• Groundwater may contain elements like fluorides and heavy metals such as chromium, arsenic, and lead, which can cause health issues if consumed in large amounts.
  • The presence of minerals and heavy metals in water is known as total dissolved solids (TDS), responsible for its taste and hardness.
  • High levels of total dissolved solids (TDS) in water can cause unpalatable taste and hardness.
  • Reverse osmosis (RO) systems are becoming popular for purifying water as they can remove impurities and lower TDS levels.
  • An RO system consists of a semi-permeable membrane with tiny pores (0.0001 to 0.001 microns in size) that separate dissolved salts and impurities from water under pressure.
  • As untreated water passes through the membrane under applied external pressure, dissolved salts, impurities, and germs are separated, providing clean and sweet water.

Issues with RO systems

  • RO systems claim to remove 90-100% of TDS. However, essential minerals like calcium and magnesium are also lost in the process.
    • This loss could be a public health concern as many people in the country suffer from micronutrient deficiency.
    • In most houses surveyed by SPECS, RO water has TDS levels of 18 to 25 mg/l, which is considered unsuitable for drinking. ( PECS, an NGO in Dehradun
    • According to SPECS, drip candle filters can be used for purification in many areas. However, due to a lack of awareness, people opt for RO systems unnecessarily.
  • In August 2023, a study by researchers from Medical College Baroda found that RO systems remove 90-92% of beneficial calcium and magnesium.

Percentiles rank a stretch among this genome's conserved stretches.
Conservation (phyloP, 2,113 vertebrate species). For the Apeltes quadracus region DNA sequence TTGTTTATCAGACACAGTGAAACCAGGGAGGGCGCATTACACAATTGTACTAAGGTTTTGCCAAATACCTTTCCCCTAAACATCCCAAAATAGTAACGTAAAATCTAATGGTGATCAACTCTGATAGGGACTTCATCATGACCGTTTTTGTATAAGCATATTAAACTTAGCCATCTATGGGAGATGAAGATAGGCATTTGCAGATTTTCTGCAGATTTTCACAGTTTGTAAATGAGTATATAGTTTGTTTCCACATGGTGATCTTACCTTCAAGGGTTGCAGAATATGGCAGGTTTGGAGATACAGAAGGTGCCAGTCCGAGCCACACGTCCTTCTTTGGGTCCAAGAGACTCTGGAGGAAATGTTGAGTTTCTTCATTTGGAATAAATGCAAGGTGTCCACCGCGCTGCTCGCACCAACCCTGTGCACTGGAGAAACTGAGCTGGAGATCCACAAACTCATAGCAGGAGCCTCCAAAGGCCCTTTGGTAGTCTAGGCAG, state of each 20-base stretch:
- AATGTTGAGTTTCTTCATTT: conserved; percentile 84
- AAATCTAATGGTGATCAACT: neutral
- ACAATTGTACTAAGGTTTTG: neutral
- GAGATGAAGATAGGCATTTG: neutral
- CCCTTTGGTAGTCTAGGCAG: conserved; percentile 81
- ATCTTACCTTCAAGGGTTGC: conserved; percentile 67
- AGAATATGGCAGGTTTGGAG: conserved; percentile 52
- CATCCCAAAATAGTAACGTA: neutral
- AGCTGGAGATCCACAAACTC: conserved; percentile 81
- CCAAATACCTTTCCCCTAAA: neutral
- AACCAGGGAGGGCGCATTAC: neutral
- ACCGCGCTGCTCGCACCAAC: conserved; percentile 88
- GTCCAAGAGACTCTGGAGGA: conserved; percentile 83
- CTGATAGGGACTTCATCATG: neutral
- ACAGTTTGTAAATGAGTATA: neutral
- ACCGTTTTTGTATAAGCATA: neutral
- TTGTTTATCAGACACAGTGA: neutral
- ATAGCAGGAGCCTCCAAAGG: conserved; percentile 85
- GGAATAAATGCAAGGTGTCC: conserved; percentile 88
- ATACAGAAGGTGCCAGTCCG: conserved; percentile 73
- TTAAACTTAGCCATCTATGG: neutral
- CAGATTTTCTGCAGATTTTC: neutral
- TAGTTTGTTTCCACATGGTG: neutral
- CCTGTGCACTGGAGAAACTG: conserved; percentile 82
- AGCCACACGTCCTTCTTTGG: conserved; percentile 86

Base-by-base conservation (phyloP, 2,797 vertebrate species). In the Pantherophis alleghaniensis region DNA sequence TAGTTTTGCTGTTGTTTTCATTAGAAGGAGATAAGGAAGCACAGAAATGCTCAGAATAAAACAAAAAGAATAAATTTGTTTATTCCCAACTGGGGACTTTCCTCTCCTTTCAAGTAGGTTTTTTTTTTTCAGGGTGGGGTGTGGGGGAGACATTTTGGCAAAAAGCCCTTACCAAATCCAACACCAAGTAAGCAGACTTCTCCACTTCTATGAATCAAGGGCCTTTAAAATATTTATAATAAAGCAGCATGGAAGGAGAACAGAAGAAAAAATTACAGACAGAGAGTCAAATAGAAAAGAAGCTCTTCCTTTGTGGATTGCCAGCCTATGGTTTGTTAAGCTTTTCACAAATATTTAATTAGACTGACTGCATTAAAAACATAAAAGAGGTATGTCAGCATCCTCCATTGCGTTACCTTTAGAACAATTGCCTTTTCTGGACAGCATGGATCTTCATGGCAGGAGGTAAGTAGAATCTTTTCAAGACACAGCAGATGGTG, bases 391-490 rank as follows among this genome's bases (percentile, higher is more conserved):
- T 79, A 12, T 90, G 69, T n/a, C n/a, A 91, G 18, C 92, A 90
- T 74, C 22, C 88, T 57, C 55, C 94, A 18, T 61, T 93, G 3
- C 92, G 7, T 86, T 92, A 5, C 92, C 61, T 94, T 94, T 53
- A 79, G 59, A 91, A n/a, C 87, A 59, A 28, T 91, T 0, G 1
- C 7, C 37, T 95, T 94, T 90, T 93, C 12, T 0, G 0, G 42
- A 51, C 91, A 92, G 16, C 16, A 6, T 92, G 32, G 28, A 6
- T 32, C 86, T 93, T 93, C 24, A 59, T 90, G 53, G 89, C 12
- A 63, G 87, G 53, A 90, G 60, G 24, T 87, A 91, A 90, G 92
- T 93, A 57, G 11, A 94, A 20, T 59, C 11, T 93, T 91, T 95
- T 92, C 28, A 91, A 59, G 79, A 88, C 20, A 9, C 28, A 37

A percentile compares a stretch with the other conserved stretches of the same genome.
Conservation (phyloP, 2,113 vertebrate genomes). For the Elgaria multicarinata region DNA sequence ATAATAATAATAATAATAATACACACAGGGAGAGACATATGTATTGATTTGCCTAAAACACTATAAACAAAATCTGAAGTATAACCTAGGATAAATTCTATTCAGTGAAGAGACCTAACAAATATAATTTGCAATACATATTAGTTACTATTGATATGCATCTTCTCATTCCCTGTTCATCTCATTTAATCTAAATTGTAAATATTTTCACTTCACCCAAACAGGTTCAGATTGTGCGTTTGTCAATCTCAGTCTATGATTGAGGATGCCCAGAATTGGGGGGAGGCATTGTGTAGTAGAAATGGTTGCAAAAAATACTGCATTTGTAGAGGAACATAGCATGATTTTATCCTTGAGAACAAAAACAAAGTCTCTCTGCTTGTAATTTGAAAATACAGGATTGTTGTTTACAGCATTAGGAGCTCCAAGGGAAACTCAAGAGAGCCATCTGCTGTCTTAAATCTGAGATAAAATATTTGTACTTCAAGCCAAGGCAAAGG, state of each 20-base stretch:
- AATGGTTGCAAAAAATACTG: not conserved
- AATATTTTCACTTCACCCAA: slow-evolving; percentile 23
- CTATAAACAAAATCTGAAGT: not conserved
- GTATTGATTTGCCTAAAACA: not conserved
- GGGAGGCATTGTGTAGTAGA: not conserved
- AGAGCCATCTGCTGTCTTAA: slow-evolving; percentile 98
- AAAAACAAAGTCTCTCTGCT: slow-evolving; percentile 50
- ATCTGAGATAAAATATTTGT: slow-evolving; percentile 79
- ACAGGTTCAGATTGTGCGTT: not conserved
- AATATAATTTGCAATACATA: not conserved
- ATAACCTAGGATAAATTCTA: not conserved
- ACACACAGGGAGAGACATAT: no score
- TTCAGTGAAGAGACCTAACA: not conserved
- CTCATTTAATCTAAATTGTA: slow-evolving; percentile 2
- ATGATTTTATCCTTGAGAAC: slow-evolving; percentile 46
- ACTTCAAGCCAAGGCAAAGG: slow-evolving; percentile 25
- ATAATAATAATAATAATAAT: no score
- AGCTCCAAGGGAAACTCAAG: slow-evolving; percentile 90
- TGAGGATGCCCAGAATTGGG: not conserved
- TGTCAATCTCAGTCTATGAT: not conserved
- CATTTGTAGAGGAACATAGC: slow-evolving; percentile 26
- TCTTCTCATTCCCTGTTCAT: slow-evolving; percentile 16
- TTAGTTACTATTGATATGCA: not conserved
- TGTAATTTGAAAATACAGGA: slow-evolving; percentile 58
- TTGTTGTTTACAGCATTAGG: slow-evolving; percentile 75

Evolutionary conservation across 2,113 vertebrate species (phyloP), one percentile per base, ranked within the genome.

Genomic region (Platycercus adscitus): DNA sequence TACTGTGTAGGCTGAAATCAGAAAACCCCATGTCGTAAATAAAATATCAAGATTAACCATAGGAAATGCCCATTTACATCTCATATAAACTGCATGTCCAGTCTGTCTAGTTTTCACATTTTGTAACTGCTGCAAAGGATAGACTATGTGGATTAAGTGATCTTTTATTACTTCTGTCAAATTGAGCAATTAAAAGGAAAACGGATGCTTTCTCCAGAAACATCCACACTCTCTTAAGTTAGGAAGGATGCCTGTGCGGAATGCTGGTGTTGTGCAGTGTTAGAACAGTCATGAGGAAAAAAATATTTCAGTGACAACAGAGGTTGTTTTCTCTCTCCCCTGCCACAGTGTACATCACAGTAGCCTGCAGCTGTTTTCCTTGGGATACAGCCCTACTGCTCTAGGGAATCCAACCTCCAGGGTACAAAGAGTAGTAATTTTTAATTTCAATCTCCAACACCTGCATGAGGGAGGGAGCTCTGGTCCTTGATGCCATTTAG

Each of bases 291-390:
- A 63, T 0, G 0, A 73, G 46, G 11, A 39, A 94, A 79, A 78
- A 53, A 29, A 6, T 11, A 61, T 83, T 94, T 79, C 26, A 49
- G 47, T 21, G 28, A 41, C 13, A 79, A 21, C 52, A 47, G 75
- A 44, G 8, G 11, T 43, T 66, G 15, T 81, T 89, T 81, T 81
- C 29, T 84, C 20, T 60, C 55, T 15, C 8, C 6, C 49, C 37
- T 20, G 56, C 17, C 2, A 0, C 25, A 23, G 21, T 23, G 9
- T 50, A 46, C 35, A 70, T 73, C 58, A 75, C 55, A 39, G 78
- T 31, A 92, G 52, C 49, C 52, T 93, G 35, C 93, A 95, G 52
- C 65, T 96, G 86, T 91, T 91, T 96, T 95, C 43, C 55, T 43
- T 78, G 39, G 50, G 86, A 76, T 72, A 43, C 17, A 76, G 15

• The study, published in the Journal of the Indian Medical Association, linked RO water usage to joint pain among urban citizens of Vadodara.
  • Another study in Vadodara, published in January 2022, found that RO water causes micronutrient deficiency.
    • It analysed patients at SSG Hospital in 2017-18 and found a significant association between RO water usage and vitamin B12 deficiency.
    • Factors like a vegetarian diet, dark complexion, and socio-economic status were also linked to vitamin B12 deficiency.
  • In a 2005 paper, the World Health Organization (WHO) documented cases from the Czech and Slovak populations.
    • They began using RO systems in home taps around 2000-02.Shortly after, complaints of cardiovascular disorders, tiredness, weakness, and muscular cramps emerged.
    • The WHO paper suggests acute magnesium (and possibly calcium) deficiency as the cause.
  • BIS cautioned in its 2015 standards that RO systems aren’t suitable for areas where arsenic levels exceed 0.1 mg/l and fluoride levels surpass 8.0 mg/l, but this was removed from the updated 2023 standards.

Various Methods to Remove impurities from Water

Methods to Remove impurities from Water - PMF IAS

Methods to Remove impurities from Water - PMF IAS

Methods to Remove impurities from Water - PMF IAS

Methods to Remove impurities from Water - PMF IAS

Steps taken

  • National Green Tribunal (NGT) in May 2019, the Union Environment Ministry directed the issuance of a notification to prohibit the use of RO purifiers where TDS in water is less than 500 mg/l. Wherever RO is allowed, a requirement was set for more than 60% water recovery.
    • The report stated that RO systems are not useful if TDS is less than 500 mg/l.
    • It also highlighted the removal of important minerals and wastage of water by RO in such cases.
    • In March 2022, the Supreme Court stayed the NGT order following a challenge by the Water Quality India Association, a non-profit in Mumbai.
  • The Union environment ministry issued the Water Purification System (Regulation of Use) Rules, 2023, In November.
    • These rules provide guidelines for managing reject water and discarded elements from purification systems. RO companies have one year to comply with these rules.
  • WHO’s 2017 drinking water standards recommend TDS levels between 600 and 1,000 mg/l. However, there’s limited data on whether high or low TDS affects health.
  • Bureau of Indian Standards (BIS) has set the maximum TDS limit at 500 mg/l since 1991. Europe, the US, and Canada set TDS standards at 500 to 600 mg/l

Way forward